Bloodstain Tutorial The success or failure of any criminal investigation often depends on the recognition of physical evidence left at a crime scene and the proper analysis of that evidence. Crime scenes that involve bloodshed often contain a wealth of information in the form of bloodstains. The pattern, size, shape, and the location of such stains may be very useful in the reconstruction of the events that occurred. William G. ECKERT and Stuart H. JAMES

Tech Insight: Making The Most Of Open-Source Forensics Tools Emerging offerings can turn network forensics into a low-cost, do-it-yourself security project A Special Analysis for Dark Reading Network forensic solutions come in many different shapes, sizes, and price ranges, but in the end they all have the same goal: recording activity on the network. As IT budgets tighten with the economy, it might be time for your organization to take a closer look at a do-it-yourself approach to forensics that leverages free and open-source tools. While your CFO might love the price of these tools, it may be difficult to "sell" them to your IT management. Most IT executives want someone to point a finger at when a product breaks, and many want 24x7 support.

The man who cleans up blood after murders Image copyright Bénédicte Desrus / Alamy Mexico has one of the highest murder rates in the world, but who cleans up the blood at the crime scene when the police and investigators have left? Donovan Tavera is Mexico's first forensic cleaner. As he explains here, his fascination with blood began as a young boy. What happens to the blood after a murder? Netherlands Forensic Institute develops and publishes open source software The Netherlands Forensic Institute (NFI) recently published its own software, TULP2G, under an open source license. The NFI had already published a software library called Rfile as open source software. The software that was developed by the NFI can now be used and developed further by other organizations.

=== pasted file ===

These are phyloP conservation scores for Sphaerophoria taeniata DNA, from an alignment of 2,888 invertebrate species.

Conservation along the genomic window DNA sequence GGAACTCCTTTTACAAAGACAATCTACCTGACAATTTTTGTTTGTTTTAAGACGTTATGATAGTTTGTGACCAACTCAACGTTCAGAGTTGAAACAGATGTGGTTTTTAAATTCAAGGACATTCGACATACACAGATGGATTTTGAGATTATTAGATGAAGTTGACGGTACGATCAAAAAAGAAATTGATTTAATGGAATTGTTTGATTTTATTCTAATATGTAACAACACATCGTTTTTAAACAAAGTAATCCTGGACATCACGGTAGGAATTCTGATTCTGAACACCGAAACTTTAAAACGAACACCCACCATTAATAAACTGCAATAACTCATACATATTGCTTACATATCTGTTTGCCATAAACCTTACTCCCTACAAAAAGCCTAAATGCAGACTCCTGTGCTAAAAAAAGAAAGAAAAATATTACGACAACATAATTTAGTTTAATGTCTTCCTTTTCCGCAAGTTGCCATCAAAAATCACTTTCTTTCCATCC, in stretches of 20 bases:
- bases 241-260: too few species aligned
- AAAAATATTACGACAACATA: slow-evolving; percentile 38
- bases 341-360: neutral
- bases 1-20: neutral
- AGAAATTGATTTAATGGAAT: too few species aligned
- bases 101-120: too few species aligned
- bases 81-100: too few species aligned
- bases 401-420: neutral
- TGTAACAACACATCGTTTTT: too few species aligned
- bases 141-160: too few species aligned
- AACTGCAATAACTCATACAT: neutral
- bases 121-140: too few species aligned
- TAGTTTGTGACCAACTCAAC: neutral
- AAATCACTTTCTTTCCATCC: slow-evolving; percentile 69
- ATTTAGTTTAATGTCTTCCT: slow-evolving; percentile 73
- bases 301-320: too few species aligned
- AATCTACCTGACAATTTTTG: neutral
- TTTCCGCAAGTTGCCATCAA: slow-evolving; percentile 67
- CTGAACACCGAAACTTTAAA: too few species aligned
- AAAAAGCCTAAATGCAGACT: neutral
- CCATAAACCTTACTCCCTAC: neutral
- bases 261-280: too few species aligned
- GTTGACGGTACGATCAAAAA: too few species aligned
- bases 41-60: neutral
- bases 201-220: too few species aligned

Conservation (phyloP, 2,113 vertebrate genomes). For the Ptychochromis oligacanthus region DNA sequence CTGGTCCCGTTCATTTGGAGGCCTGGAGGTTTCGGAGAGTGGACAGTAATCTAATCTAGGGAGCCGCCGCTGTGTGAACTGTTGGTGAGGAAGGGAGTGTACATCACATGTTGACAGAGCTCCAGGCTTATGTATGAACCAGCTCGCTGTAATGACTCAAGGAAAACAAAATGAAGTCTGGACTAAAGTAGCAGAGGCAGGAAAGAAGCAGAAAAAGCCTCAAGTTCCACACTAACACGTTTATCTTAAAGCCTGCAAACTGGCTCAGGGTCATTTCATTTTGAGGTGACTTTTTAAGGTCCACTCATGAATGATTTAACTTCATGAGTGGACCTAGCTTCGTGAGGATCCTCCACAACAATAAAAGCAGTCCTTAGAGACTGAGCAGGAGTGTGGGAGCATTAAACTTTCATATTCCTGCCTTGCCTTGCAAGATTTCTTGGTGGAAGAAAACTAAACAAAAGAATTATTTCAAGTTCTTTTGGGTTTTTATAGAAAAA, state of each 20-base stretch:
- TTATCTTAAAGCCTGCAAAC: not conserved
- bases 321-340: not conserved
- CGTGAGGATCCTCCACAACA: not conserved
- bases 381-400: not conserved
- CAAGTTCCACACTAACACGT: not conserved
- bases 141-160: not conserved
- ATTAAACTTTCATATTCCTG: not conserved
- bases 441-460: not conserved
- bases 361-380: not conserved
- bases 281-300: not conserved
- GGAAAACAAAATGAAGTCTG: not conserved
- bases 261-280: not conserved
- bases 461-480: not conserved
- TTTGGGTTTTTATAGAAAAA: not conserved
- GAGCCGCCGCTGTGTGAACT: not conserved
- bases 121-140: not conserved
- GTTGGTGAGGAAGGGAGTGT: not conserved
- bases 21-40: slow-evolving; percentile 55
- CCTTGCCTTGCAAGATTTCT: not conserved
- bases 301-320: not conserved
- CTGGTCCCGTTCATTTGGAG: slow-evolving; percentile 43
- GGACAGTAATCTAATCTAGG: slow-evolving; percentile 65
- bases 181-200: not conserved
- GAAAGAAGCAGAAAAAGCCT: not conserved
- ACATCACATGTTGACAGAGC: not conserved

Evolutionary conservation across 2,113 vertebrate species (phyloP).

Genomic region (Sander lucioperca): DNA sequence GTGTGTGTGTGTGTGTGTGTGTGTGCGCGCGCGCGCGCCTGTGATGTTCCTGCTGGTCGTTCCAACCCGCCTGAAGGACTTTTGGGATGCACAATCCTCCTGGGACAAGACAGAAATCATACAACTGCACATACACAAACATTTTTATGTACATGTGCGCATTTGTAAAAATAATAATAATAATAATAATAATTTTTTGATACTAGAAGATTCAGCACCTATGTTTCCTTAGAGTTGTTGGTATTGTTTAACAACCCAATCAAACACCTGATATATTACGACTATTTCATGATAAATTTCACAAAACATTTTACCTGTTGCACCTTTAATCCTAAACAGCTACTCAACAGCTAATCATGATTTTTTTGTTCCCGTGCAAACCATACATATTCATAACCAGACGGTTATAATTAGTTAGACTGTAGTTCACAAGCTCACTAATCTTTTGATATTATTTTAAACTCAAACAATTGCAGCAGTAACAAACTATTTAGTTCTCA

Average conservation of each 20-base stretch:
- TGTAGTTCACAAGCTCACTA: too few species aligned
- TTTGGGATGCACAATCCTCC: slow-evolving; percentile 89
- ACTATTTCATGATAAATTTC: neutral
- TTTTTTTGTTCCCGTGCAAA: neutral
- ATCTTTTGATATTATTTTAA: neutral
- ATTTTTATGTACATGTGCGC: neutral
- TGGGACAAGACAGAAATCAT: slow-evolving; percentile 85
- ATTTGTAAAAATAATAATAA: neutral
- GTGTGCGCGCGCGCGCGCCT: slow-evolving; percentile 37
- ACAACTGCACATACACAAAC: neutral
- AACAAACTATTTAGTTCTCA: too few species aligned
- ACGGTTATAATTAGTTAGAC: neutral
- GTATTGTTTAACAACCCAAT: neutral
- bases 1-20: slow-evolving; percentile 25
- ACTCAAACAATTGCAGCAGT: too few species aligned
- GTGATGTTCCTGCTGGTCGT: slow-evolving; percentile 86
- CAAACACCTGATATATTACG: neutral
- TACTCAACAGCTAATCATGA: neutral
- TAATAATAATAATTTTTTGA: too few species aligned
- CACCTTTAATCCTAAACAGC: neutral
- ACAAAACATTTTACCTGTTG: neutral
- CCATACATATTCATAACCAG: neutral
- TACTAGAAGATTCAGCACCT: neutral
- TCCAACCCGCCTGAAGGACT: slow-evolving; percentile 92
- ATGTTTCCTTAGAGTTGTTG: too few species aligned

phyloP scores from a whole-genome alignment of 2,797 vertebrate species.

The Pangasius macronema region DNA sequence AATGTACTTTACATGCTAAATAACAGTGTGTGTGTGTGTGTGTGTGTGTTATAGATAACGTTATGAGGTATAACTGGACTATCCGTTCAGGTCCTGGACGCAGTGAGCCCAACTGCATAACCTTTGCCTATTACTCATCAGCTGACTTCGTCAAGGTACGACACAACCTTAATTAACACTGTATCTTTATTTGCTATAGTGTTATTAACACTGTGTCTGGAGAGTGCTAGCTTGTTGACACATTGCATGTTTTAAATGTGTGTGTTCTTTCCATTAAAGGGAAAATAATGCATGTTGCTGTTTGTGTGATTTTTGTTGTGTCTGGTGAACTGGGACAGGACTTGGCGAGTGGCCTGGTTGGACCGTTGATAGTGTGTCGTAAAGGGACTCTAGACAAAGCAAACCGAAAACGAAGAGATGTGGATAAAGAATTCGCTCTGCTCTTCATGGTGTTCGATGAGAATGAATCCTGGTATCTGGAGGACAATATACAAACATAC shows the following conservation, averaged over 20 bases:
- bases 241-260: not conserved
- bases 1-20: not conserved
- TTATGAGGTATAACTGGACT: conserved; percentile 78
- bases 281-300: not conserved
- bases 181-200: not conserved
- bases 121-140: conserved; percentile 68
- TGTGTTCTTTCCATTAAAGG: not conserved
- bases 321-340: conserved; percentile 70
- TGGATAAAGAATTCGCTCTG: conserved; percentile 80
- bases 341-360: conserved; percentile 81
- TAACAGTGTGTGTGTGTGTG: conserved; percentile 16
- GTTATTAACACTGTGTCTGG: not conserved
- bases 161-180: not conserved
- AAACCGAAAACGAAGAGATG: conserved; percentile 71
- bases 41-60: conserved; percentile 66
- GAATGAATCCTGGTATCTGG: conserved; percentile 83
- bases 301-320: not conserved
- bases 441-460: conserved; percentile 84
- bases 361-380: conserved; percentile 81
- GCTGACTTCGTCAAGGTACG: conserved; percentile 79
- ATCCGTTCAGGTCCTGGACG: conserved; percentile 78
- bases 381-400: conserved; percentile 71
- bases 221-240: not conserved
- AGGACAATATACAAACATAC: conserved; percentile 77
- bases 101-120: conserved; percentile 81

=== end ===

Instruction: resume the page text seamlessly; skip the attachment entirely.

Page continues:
decomposition FACTS: WHAT HAPPENS TO A BODY AFTER DEATH (WARNING - Not for the squeamish) UPON DEATH Nature is very efficient at breaking down human corpses. When you die your heart stops pumping blood around your body, thus depriving your cells of oxygen, which rapidly begin to die. 50 Essential Open Source Security Tools - Anti-Everything, Encryption, Secure Delete, Forensics - Roundup Anti-Everything, Encryption, Secure Delete, Forensics November 11, 2008 By Cynthia Harvey The area of open source security software is growing rapidly, with a cornucopia of apps for every use: anti-spam, firewalls, forensics, encryption, log monitoring, passwords – the list is growing even as you read this. In many cases, these open source security tools – many of which are free – are available for the Windows, Linux and Mac operating systems. Let the downloading begin…